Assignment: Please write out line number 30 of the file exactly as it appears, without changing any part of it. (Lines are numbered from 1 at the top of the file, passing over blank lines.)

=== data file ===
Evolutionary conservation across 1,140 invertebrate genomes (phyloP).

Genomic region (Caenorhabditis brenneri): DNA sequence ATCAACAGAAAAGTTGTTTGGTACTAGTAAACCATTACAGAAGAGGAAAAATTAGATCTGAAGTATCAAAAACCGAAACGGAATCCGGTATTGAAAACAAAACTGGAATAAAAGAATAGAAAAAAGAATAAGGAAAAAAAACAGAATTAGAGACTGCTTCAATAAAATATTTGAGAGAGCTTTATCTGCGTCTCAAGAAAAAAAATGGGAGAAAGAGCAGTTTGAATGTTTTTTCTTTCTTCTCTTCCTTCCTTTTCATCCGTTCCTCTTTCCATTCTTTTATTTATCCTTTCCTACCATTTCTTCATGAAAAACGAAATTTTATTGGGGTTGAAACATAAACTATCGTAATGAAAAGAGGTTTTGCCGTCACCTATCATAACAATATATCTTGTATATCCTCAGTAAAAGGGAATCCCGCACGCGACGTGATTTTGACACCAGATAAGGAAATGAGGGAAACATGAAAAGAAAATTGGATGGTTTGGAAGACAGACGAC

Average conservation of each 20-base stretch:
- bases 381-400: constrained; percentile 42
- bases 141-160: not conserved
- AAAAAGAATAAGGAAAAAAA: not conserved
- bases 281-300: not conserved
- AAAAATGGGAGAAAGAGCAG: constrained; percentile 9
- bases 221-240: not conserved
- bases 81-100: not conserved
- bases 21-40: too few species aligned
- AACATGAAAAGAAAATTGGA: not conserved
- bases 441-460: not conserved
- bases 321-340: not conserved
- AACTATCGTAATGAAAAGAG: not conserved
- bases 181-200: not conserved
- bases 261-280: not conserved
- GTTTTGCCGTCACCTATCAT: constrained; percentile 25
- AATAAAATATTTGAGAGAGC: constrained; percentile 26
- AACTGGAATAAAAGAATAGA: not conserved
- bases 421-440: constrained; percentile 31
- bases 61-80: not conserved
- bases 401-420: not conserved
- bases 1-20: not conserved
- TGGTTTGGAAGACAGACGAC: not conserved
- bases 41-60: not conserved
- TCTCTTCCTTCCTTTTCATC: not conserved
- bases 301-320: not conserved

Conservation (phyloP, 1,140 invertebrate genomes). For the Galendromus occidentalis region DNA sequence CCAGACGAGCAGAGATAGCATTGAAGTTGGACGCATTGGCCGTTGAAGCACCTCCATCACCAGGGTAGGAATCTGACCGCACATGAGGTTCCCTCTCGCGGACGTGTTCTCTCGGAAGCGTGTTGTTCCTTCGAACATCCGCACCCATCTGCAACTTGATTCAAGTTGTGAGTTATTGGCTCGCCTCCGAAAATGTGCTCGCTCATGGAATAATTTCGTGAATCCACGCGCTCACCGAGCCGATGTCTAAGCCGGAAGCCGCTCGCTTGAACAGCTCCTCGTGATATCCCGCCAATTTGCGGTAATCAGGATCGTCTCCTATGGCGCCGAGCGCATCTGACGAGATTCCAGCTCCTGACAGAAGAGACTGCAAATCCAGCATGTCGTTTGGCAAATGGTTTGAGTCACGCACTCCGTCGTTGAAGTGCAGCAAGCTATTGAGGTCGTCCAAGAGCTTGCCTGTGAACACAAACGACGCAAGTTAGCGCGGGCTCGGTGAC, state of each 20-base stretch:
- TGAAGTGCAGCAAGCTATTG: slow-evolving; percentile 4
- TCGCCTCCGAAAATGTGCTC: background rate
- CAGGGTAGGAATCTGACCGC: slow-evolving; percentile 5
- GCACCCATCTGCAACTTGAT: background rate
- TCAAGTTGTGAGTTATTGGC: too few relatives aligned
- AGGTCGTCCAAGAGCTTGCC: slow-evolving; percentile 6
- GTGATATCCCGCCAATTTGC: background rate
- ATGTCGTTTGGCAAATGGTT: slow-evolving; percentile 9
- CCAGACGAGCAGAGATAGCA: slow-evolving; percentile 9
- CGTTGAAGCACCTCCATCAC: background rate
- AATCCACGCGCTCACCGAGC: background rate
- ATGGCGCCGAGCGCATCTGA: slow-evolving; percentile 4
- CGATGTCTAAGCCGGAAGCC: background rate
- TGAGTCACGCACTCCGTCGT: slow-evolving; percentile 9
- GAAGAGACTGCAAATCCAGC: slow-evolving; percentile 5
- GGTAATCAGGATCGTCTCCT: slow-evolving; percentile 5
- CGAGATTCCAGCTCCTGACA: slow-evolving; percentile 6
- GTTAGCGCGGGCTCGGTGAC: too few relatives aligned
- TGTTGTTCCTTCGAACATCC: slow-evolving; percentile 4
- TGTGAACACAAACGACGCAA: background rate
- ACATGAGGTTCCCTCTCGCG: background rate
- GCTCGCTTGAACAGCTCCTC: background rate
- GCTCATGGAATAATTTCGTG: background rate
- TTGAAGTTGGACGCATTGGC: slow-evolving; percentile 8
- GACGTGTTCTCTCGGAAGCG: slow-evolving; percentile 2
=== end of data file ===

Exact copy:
- TGAAGTGCAGCAAGCTATTG: slow-evolving; percentile 4